There is a marked buzz when you talk with Fonterra staffers at their open plan HQ down on Auckland's Fanshawe St.
It's not just the impact of the surroundings (although they certainly enhance collaboration), but the obvious excitement as New Zealand's biggest company takes disruptive lessons from the Startup world and introduces new entrepreneurial thinking into the business.
The driving belief is that "one big idea can change the game" in its industry. And executives want Fonterra be in the driver's seat.
The fruits of Disrupt -- an innovation pilot -- will come to the fore in October when Fonterra top brass decide which proposals to emerge from an Accelerator process will be funded into fully-fledged business opportunities.
The Disrupt programme has top-level support from chief executive Theo Spierings, Judith Swales (Chief Operating Officer -- Velocity and Innovation) and Christina Zhu (Managing Director China).
This is a galvanising step for Fonterra. Some 700 managers and staffers from three markets have been engaged in Disrupt. There have been workshops. A Hackathon. And now several potential businesses are at the Accelerator stage.
"It was actually Theo's vision," says Disrupt leader Komal Mistry. "Fonterra innovates every day in different parts of our business.
"But it was really looking out at disruptive innovation and going 'What can we do to drive that?' "
Swales says if you look at how consumers have changed over the five-10 years, "the magnitude of change and the pace has been quite substantial".
The workshops were challenged to consider: "How are our consumers going to interact with our products?"; "What are they going to look like in 5-10 years time"; What will their expectations be?"
Mistry is upbeat: "We knew we had talented people but this really took it to another level. To go, wow, you see these people come together and they're so passionate about their ideas and they're just bringing that to life."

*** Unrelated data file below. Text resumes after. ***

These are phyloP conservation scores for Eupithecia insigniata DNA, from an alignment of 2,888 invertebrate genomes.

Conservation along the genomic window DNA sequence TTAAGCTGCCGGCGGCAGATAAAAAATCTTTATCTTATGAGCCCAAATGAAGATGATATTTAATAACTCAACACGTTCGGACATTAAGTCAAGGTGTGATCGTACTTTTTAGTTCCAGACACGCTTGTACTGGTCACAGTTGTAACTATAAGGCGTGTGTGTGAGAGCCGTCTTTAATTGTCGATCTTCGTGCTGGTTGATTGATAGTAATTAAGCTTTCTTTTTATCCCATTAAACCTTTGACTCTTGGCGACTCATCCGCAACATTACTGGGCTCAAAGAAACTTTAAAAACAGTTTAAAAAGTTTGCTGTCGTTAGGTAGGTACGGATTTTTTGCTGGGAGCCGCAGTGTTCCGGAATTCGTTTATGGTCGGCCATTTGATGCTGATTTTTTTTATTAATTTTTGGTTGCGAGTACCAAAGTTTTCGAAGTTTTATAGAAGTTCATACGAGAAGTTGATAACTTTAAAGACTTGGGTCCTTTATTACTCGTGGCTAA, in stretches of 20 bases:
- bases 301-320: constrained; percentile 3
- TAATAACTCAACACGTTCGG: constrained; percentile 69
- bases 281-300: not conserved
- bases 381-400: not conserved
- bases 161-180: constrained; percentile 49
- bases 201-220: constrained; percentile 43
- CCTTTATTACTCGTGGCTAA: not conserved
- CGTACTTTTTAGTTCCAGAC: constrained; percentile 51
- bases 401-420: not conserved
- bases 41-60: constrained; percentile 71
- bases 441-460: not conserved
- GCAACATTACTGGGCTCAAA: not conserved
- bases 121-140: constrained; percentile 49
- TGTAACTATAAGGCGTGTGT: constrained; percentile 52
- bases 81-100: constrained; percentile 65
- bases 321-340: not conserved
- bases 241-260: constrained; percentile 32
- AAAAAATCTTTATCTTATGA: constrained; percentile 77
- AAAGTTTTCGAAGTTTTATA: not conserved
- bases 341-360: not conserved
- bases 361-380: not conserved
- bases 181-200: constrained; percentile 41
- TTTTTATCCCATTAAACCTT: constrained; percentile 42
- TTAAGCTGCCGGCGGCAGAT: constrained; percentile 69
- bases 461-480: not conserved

Adopting a Startup mentality is not second nature to corporates. The 700 who took part in the kickoff workshops were introduced to lean methodology: going out and testing things and trialling straight away.
"This is a very different way to how we're used to working," explains Swales. "Typically ideas come either top-down or they come very functionally. This is saying, if you've got a good idea, get a great team of people around you and just see what it could look like -- which is completely liberating for organisations like us."
"Founders" came up with 110 startup ideas and recruited teams. They were given tools and a month to work on it in their own time.
There was also coaching support from mentors throughout the business and from the Startup world.
Just over 50 submissions were narrowed down to 11 to compete in the Hackathon. A few were selected to take their ideas into a formal Acceleration programme.
Fonterra put funds aside for Disrupt. "It wasn't an astronomical amount of money but it was enough to get it off the ground," says Swales. "It wasn't tens of millions, that's for sure."
She adds that the proposals are confidential at this stage but they are exciting ideas. "Depending what comes out in October will start to give us a sense of how big this can be and then clearly we'll review when we go to do the second round and apply the funds to obviously manage this to best effect".
The programme has brought together employees from multiple markets and functions that had never crossed paths which is fantastic for our co-op.
Both Mistry and Swales say Disrupt has introduced a new way of entrepreneurial thinking into the business. Those who have been through the programme have taken these learnings into their day jobs and it is having a positive impact.
Participants ranged from all walks of the organisation, from working in distribution centres in Takanini, to plants in Hautapu and Internal Auditors in the corporate offices.
"The programme has brought together employees from multiple markets and functions that had never crossed paths which is fantastic for our co-op," says Mistry.
Swales emphasises the new ideas are very technologically driven and at the cutting edge of new business.
"It's still the dairy industry -- different ways of connecting consumers with milk products," she assures. "We're not becoming a tech start-up or anything.
"But our farmers are interested to know where are we taking the business in the future, and where will the growth come from, and I think hopefully we will start to give everybody an insight that we're looking at new problems and we've got new ideas, and I think that will be exciting for everybody."